Thursday, May 19, 2011

NA Regional Statement Agenda 4(b) Human Rights


United Nations Permanent Forum on Indigenous Issues Tenth Session
New York, 16th – 27th May, 2011
Agenda item:  4.   Human rights:  (b) Dialogue with the Special Rapporteur; and Dialogue with the UN Expert Mechanism on the Rights of Indigenous Peoples  
North America Regional Statement
Presented by Mark Anquoe

Thank you Madame Chair.
Indigenous Peoples of the North America region express our sincere appreciation for the important work of the UN Rapporteur on the Rights of Indigenous Peoples and the Expert Mechanism for the Rights of Indigenous Peoples.  These mechanisms continue to uphold and defend the rights of Indigenous Peoples and provide vital assistance in addressing critical human rights concerns of Indigenous Peoples in North America and around the world.   
On March 18th and 19th, 2011 Indigenous Peoples and organizations from North America gathered at Blue Lake in Northern California to discuss a number of urgent concerns and propose recommendations to this session of the Permanent Forum.   The report of this preparatory meeting is posted on the web page for the 10th session as CRP 5.
In its report, the North America region reaffirmed the vital importance of the Treaties which were concluded between Indigenous Nations and settler governments or their successors in accordance with Article 37 and various other articles and preambular paragraphs of the UN Declaration.  Key recommendations include:
1.     “The North America Indigenous Peoples caucus recognizes that while the EMRIP has accepted the report of the Second Seminar on the Treaty Study, other avenues to implement the recommendations of the Treaty Study should also be pursued including the International Court of Justice.”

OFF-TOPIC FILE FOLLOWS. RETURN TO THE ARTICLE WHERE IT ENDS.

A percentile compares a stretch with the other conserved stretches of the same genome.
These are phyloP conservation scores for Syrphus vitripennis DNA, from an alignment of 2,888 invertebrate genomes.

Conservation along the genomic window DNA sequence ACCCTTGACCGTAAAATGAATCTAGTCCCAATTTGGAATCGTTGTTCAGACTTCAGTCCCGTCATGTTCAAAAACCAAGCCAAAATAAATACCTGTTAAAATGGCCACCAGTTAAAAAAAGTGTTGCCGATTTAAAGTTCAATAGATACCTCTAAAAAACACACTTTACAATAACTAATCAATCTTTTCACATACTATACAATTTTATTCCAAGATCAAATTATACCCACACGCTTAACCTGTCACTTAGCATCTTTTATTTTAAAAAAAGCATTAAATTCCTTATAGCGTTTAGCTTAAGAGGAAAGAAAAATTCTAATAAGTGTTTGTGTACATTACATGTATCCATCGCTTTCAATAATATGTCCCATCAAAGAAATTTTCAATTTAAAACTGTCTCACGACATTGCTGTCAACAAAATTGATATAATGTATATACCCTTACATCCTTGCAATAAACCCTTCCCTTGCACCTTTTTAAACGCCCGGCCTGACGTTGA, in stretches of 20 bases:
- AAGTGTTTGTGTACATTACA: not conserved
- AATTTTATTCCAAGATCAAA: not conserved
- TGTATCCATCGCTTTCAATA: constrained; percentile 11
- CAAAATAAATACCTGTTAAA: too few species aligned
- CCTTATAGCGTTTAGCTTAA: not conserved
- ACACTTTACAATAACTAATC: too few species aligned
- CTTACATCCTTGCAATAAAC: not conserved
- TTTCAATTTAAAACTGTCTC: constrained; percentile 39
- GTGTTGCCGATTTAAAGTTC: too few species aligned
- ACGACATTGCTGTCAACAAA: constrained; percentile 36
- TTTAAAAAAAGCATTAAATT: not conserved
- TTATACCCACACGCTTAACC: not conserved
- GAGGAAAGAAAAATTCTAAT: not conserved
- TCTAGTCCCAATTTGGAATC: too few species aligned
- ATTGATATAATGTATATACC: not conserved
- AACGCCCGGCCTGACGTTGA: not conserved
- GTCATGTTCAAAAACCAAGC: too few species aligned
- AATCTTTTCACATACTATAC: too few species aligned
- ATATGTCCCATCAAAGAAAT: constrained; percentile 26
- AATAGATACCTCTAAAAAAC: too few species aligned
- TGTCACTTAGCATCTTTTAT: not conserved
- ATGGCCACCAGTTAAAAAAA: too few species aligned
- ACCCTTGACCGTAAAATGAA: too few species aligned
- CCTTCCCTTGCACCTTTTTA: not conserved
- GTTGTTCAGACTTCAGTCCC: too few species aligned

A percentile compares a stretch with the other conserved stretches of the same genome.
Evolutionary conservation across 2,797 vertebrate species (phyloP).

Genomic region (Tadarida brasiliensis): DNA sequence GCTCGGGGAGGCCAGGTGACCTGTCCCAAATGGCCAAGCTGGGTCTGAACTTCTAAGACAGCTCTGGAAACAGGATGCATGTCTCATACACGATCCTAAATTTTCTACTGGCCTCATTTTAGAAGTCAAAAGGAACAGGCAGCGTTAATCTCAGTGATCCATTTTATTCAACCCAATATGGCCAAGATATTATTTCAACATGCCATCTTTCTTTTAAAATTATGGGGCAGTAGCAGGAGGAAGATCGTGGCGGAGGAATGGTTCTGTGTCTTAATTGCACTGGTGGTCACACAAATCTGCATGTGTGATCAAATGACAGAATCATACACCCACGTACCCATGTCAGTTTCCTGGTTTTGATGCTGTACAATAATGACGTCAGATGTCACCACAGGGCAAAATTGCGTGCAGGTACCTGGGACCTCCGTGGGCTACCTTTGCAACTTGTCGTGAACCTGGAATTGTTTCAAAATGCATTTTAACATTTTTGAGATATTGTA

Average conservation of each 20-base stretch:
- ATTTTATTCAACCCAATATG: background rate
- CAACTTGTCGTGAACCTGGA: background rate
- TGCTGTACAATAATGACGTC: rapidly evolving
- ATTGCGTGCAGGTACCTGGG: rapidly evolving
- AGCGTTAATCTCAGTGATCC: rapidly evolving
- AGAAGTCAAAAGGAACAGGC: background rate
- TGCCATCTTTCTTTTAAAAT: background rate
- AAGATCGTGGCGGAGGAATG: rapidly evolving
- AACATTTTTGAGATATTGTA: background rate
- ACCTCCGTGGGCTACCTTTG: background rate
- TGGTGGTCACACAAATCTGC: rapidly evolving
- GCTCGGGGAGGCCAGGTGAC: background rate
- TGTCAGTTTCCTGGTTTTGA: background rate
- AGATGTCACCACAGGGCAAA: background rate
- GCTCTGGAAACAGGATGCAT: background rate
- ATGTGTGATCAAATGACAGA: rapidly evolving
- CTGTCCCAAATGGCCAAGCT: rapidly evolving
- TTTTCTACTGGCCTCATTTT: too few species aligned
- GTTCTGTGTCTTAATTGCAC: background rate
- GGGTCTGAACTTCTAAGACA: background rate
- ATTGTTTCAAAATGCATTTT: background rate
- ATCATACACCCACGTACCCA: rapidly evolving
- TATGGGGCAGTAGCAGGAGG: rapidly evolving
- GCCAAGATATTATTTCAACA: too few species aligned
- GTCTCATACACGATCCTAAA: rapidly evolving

2.     “Treaty Peoples must give their free, prior and informed consent to any change in the treaty relationship… The North America Indigenous Peoples caucus therefore recommends that future work include a comprehensive discussion of Indigenous Peoples’ understanding and interpretation of treaties between our peoples and settler societies.”  
The Indigenous Peoples from the North America region at UNPFII 10 thank the EMRIP members for their work on the Study on the Right to Participate in Decision-making and in particular their strong affirmation for the Right to Free Prior and informed Consent as well as the Treaty relationship as a basis for participation in decision-making in matters that would affect our rights in accordance with Article 18 of the UN Declaration.  We also express our profound appreciation for the commitment of the UN rapporteur on the Rights of Indigenous Peoples to address critical and urgent human rights situations in our region addressing protection of sacred sites, border rights, lack of free prior informed consent, extractive industries, and others urgent matters which have been raised by the Lipan Apache, Chickaloon Village in Alaska, and the Ohlone in Northern California, among others.       
In closing Madame Chair, we express strong support for the recent statements issued by the San Carlos Apache Tribe and the family of the esteemed Apache leader Geronimo stating their vehement objection to the use of the name Geronimo as a military euphemism for Osama bin Laden by the United States government.  The North America Indigenous Peoples caucus supports their concerns, and requests assurance from the US and all States that the names of respected past and present Indigenous leaders, and Indigenous Peoples, not be used in a racist or derogatory manner again.
Thank you.

       

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